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SISTER M. A. Winner, of Ashville, Ohio, asks for views on Hebrews xiii. 2, desiring to know who are these strangers and angels, and how should they be entertained. This Scripture reads as follows: “Be not forgetful to entertain strangers: for thereby some have entertained angels unawares.” The letter to the Hebrews was not intended for the Jews as a nation, but for those Jews who had, by the grace of God, been brought unto the knowledge of the truth as it is in Jesus Christ. The gospel was first preached to the Jews. Those who heard it on the day of Pentecost, as recorded in Acts ii., were all Jews. We have no reason to think there was a single Gentile in the audience of Peter on that day. It was ordained that the gospel should be preached in all the world for a witness, beginning at Jerusalem. This was done; Many of the Jews who heard the gospel preached on the day of Pentecost believed it with all their heart, and were given understanding that Judaism had come to an end through the fulfillment by Christ of the whole purpose of the law. However there was the danger ever present of Jewish professed believers lapsing back into Judaism, and some came to hold a strange mingling of Judaism and christianity, as is shown in Acts xxi. 18-24. Thus the purpose of the letter to the Hebrews seems to be twofold: to confirm gracious Jews in their gospel position in the liberty where, with Christ had made them free, and to warn against legal entanglements and ensnaring Judaism. The one word throughout the epistle which might be said to furnish a key to it all, is “better;” contrasting the things of the law with the “better” things of Christ, setting forth him who is “better” than angels, the “better” covenant, “better” priesthood, “better” sacrifice, “better” rest, and so on. The date of the letter is, without a doubt, previous to the destruction of the temple at Jerusalem and the ceasing of the Jewish nationality. This is evident from the eleventh verse of the tenth chapter of the letter itself. Thus, being written before the dispersion of the Jews throughout the world by the Romans, the Gentiles still stood to them as “strangers,” though this strangerhood had in reality been abolished in the cross of Christ, for he had taken down the middle wall of partition that stood between Israel and these “stranger” Gentiles during old covenant or legal times, and had by the death of his cross made of these twain one new man. Thus the command in our text is for the Jew possessing gospel standing in Christ to “be not forgetful to entertain strangers,” for some of these Gentiles might turn out to be “angels;” that is, these Jewish brethren in being courteous, gentle, kind and hospitable to the Gentile “stranger” would doubtless find from time to time that they were “unawares,” being not conscious of it, “entertaining” a brother or sister in the Lord Jesus Christ. This was most certain to be the case, for Jesus had said that the kingdom should cease from national Israel and be given unto a nation bringing forth the fruits thereof. “ It was necessary that the word of God should first have been spoken to you; but seeing ye put it from you, and judge yourselves unworthy of everlasting life, lo, we turn to the Gentiles.” These are the words of Paul, showing the coming to pass of the declaration of Jesus, in Matthew xxi. 43. Thus it was not at all necessary for the Jews in grace, who are especially borne in mind by the writer of Hebrews, to any longer regard the Gentiles as dogs and heathen, as was the case when the Mosaic covenant was in full sway, but to bear in mind that in the gospel dispensation, having its dawning in the resurrection of Christ from the dead, the influence of grace was among the Gentiles and likely to spring forth into fruitfulness at any moment and in the most unexpected places. To entertain these strangers meant to manifest courtesy and hospitality toward them. It did not mean to welcome them to the ordinances and privileges of the gospel church, without being persuaded they were subjects of grace. Looking back to the patterns of gospel things in the legal rites and ceremonies of the old covenant, we find the “stranger” is often mentioned. Israel of old was commanded not to vex or oppress the “strangers” within their gates; the gleanings of the harvests and vineyards were to be left for them and for the poor, and in Deut. x. 19, it says, “Love ye therefore the stranger: for ye were strangers in the land of Egypt.” This loving the stranger manifested itself in relieving his necessities, giving him food and raiment, and in dealing justly and fairly with him. On the other hand, no stranger except of the seed of Aaron dared offer incense before the Lord; no stranger or sojourner could eat of the holy things of the Israelites; and the stranger that presumed to come nigh the tabernacle or nigh the priest’s office was put to death. The hospitality and kindness toward the stranger enjoined upon Israel of old did not allow of any meddling with the holy things, the gifts of God peculiar to those of the circumcision alone. But in Exodus xiii. 48, 49, the stranger, in case he had desire to eat of the passover with those of Israel, must, with all the males belonging to him, be circumcised. He then became one with those of the circumcision, no more a stranger, but as one at home, and possessed an inalienable right to eat of the passover. “One law shall be to him that is homeborn, and unto the stranger that sojourneth among you.” Leaving now the type and coming over to the antitype in the order and practice of the new testament church, we find the apostles enjoin upon the brethren hospitality, kindness, courtesy, patience, forbearance and kindred qualities toward the strangers: those who are not professedly with the church in like faith, hope and: love. This does not for one moment mean that the church is to be slack and slovenly in keeping her house, and admit just any one and everybody to eat with her of her holy things or partake with her in the observance of her solemn ordinances and privileges. In order to this latter welcoming, there must be per fect accord of heart and soul, unity of calling, hope, faith and baptism. “Can two walk together, except they be agreed?” “What fellowship hath righteousness with unrighteousness? and what communion hath light with darkness? and what concord hath Christ with Belial? or what part hath he that believeth with an infidel? and what agreement hath the temple of God with idols?” But when a stranger gives evidence that he has been born again, that he has been made to realize his sinful condition, that he has been given a good hope through grace; in other words, when it is made to appear that he has been circumcised of the Spirit in the heart, instead of outwardly in the flesh, then he is no longer to be treated as a stranger and held at arm’s length, because his alienation from the spiritual commonwealth of regenerate Israel is obliterated in his being a new creature in Christ Jesus; it becomes his privilege to come in and sup with the Numerous instances of this kind are found throughout the Book, but we will notice but one more. The two disciples that walked to Emmaus after the death of Jesus were sad of heart, beset with unbelief and fear. A stranger joined them and journeyed with them, but their eyes were holden that they could not recognize him. He began at Moses and all the prophets and opened unto them the Scriptures. When they reached their journey’s end, as night drew on, the two besought the stranger to enter and tarry with them. He did so, and as he sat at meat with them and broke the bread they knew him and instantly he was gone. They had entertained the “angel” of the new covenant “unawares.” Jesus said to those on his right hand, “I was a stranger, and ye took me in.” Those whom he addressed were not aware they had ever done so. “Inasmuch as ye have done it unto one of the least of these my brethren, ye have done it unto me.” When Jesus manifests himself for the first time in the heart's experience of a sinner, the sinner does not know what ails him. He has strange thoughts, strange feelings, strange longings: he is entertaining an “angel,” the true character of whom he is to later understand. We were ourselves once strangers in the land of Egypt, aliens from the commonwealth of Israel. It behooves the people of God, therefore, to be kind to strangers. Our own soul’s experience dictates this entertainment. The grace of God which has appeared to all men, bringing salvation, teaches these principles of right living by engraving them in the heart and imprinting them in the mind, writing them in the inward parts. Love is the foundation of it all, “the fountain whence all true obedience flows.” “Let. brotherly love continue.” L.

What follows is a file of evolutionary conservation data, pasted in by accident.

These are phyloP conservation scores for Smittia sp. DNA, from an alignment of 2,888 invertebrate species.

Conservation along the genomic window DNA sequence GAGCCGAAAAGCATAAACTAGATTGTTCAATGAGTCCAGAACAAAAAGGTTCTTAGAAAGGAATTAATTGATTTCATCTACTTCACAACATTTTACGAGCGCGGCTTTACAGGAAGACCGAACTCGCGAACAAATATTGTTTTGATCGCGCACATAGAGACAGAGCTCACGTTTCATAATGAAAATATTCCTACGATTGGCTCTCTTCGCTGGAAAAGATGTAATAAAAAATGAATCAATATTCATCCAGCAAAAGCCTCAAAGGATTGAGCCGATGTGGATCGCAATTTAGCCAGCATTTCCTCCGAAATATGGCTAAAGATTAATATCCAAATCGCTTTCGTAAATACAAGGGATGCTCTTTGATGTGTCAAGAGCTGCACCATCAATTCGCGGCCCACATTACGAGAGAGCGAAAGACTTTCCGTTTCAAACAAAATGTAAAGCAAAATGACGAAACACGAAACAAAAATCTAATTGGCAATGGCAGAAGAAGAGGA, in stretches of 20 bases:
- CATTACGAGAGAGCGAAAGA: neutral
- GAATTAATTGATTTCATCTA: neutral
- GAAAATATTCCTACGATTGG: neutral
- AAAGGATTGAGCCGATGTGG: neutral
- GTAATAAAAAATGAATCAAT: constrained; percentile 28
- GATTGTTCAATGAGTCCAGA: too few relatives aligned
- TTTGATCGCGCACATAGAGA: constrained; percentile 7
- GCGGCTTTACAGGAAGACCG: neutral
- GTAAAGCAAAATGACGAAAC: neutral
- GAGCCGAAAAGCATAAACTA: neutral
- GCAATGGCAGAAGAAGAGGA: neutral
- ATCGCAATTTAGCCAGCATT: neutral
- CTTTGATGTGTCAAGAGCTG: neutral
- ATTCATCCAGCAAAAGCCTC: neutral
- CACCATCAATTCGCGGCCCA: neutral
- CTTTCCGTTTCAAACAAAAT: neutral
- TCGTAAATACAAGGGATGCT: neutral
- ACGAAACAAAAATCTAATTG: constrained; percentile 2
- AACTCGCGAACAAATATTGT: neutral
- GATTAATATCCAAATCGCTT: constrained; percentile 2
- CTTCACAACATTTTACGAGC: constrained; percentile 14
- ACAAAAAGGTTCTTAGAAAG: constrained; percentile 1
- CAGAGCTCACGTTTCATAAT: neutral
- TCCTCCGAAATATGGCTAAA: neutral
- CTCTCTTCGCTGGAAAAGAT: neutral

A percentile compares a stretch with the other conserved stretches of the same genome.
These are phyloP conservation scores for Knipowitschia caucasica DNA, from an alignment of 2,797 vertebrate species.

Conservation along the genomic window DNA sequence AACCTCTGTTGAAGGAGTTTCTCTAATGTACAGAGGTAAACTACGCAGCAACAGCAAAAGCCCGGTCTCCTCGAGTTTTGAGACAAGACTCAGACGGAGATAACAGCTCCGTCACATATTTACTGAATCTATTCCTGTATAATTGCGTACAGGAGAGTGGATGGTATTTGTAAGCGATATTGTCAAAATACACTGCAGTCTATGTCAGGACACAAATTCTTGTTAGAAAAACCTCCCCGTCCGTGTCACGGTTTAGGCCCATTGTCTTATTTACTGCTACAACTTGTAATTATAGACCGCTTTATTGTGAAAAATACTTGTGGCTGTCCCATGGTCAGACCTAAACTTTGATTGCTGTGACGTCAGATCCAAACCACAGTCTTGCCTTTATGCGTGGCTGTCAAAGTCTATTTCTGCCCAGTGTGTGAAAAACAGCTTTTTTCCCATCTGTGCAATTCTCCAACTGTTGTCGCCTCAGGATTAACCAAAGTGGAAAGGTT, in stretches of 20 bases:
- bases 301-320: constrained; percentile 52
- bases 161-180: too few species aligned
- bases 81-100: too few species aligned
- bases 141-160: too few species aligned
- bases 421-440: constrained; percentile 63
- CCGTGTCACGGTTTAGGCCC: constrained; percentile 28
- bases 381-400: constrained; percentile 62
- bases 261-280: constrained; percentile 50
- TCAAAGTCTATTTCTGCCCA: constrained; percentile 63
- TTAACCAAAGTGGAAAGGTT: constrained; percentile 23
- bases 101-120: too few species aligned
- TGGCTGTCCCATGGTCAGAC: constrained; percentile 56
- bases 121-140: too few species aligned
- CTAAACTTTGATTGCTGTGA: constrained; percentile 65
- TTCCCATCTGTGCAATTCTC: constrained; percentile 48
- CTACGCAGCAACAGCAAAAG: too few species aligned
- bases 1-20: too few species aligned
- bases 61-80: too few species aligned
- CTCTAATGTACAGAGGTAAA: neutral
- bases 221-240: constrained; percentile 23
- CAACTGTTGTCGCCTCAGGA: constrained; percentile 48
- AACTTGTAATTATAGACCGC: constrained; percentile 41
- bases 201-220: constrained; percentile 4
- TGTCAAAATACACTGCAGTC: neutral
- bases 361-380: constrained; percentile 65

Elder H. H. Lefferts

Signs of the Times
Volume 82, No. 16
August 15, 1914